Officer: Ohio captivity scene emotionally powerful
Wednesday, May 15, 2013
CLEVELAND (AP) — One of the first officers at the scene where three women were held captive in a Cleveland house for about a decade says the emotion of the moment was overwhelming.
Officer Anthony Espada, in response to a request from top police brass, wrote down his recollections of what happened May 6, an account that was posted on a Cleveland police department blog.
“Everybody was in the right place. It couldn’t have gotten any better than that, that day,” Espada wrote. “I don’t feel like a hero. I’m just glad I was there, you know, just making sure they were safe. I feel so happy for them.”
The officers went to the home knowing they might find long-missing Amanda Berry. Radio dispatchers told them a 911 caller had identified herself as Berry and said, “I’m free now.”
Driving up to the home, Espada recalled, “We see this girl. She’s like raising her hand, holding a child. I’m looking at my partner, ‘Is it her?’
“He said, ‘I can’t tell.’ We were pulling up closer and as soon as we pull up, my partner was driving, so she came up to the driver’s side. He looked up at me and he’s like, ‘It is her.’”
That moment was overwhelming emotionally, Espada said. Then came another surprise as the officers weighed the possibility that Berry’s captor was inside the house.
“We figured he might possibly be in the house because she kept pointing at the house. My partner asked if anyone was still inside. She said, ‘Yes. Gina DeJesus and another girl.’ And it was like another bombshell with overwhelming force just hit me.”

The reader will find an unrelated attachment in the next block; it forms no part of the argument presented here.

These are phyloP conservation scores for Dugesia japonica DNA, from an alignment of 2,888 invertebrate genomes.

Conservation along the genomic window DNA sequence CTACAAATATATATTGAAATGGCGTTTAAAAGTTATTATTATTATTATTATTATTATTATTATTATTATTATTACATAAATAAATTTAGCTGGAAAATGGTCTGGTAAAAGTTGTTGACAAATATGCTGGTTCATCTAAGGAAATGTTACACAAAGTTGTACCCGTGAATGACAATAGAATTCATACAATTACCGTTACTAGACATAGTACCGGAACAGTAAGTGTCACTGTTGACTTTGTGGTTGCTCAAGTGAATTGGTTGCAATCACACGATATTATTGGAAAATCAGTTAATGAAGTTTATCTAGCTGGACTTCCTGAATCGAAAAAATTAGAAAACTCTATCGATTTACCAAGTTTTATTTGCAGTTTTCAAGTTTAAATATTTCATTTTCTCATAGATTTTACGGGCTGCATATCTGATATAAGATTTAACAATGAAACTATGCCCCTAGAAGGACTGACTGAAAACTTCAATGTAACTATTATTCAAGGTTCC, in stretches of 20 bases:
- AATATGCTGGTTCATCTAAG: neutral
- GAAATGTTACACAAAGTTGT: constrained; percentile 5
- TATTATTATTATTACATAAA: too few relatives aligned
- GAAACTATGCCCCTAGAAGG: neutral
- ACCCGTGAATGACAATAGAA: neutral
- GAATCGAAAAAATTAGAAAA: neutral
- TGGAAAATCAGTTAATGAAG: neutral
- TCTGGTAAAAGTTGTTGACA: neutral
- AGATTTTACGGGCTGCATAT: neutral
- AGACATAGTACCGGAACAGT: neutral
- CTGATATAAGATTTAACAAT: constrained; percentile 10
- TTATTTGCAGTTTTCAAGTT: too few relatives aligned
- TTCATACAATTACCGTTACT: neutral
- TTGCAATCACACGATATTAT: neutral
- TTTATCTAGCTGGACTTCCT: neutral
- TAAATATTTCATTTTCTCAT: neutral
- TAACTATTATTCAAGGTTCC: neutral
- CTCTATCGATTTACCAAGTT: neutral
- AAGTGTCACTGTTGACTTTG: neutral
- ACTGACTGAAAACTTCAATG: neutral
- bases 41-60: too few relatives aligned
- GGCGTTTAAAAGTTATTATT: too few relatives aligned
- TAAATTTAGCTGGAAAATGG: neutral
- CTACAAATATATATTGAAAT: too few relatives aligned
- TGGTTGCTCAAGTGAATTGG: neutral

The officers went into the house and quickly found Michelle Knight.
“She kinda popped out into ... the doorway and paused there for a second. I mean, within moments she came charging at me. She jumped onto me ... She’s like, ‘You saved us! You saved us!’”
Then DeJesus appeared from another bedroom.
“I just look at her,” Espada recalled. “You can immediately tell who it is ... and I asked her, ‘What’s your name?’ She said, ‘My name is Georgina DeJesus.’ Very overwhelming. I mean it took everything to hold myself together.”
Espada radioed the details. “We found them! We found them!”
The officer said he replays the scene in his mind every day.
The house was boarded up last week and a 10-foot security fence was installed around the property. Patrol cars blocked off the street for eight days and reopened it Tuesday.
The three women had been held captive since they disappeared between 2002 and 2004, when they were in their teens or early 20s, authorities said.
Castro, a 52-year-old former school bus driver, has been charged with four counts of kidnapping and three counts of rape.
Castro has been jailed on $8 million bond.
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